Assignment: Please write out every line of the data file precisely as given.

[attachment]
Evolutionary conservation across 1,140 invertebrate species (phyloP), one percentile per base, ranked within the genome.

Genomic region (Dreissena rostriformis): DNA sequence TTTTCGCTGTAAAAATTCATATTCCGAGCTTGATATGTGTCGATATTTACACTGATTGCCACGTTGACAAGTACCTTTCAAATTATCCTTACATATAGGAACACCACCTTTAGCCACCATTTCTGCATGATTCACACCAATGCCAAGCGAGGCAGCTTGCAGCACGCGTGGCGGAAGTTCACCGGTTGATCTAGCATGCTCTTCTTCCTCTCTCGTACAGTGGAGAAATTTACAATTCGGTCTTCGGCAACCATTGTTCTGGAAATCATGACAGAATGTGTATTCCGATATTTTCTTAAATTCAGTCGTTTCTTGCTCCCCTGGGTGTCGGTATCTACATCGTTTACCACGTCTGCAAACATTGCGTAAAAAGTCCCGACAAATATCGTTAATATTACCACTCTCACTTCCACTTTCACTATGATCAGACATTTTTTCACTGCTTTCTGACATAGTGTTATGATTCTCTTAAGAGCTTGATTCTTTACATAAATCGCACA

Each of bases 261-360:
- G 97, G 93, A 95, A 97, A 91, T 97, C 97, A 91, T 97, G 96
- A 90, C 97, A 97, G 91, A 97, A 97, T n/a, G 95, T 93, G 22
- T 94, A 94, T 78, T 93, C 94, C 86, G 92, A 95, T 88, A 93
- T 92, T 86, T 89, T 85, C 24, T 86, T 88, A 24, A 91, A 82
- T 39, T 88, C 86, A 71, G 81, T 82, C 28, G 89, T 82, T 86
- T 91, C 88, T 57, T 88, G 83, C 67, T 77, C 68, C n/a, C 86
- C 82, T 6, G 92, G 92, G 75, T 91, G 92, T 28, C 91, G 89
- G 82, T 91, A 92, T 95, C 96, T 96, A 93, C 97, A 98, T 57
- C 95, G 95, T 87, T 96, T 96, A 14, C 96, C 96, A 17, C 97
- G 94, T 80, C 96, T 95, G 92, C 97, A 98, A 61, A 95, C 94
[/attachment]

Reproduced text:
Evolutionary conservation across 1,140 invertebrate species (phyloP), one percentile per base, ranked within the genome.

Genomic region (Dreissena rostriformis): DNA sequence TTTTCGCTGTAAAAATTCATATTCCGAGCTTGATATGTGTCGATATTTACACTGATTGCCACGTTGACAAGTACCTTTCAAATTATCCTTACATATAGGAACACCACCTTTAGCCACCATTTCTGCATGATTCACACCAATGCCAAGCGAGGCAGCTTGCAGCACGCGTGGCGGAAGTTCACCGGTTGATCTAGCATGCTCTTCTTCCTCTCTCGTACAGTGGAGAAATTTACAATTCGGTCTTCGGCAACCATTGTTCTGGAAATCATGACAGAATGTGTATTCCGATATTTTCTTAAATTCAGTCGTTTCTTGCTCCCCTGGGTGTCGGTATCTACATCGTTTACCACGTCTGCAAACATTGCGTAAAAAGTCCCGACAAATATCGTTAATATTACCACTCTCACTTCCACTTTCACTATGATCAGACATTTTTTCACTGCTTTCTGACATAGTGTTATGATTCTCTTAAGAGCTTGATTCTTTACATAAATCGCACA

Each of bases 261-360:
- G 97, G 93, A 95, A 97, A 91, T 97, C 97, A 91, T 97, G 96
- A 90, C 97, A 97, G 91, A 97, A 97, T n/a, G 95, T 93, G 22
- T 94, A 94, T 78, T 93, C 94, C 86, G 92, A 95, T 88, A 93
- T 92, T 86, T 89, T 85, C 24, T 86, T 88, A 24, A 91, A 82
- T 39, T 88, C 86, A 71, G 81, T 82, C 28, G 89, T 82, T 86
- T 91, C 88, T 57, T 88, G 83, C 67, T 77, C 68, C n/a, C 86
- C 82, T 6, G 92, G 92, G 75, T 91, G 92, T 28, C 91, G 89
- G 82, T 91, A 92, T 95, C 96, T 96, A 93, C 97, A 98, T 57
- C 95, G 95, T 87, T 96, T 96, A 14, C 96, C 96, A 17, C 97
- G 94, T 80, C 96, T 95, G 92, C 97, A 98, A 61, A 95, C 94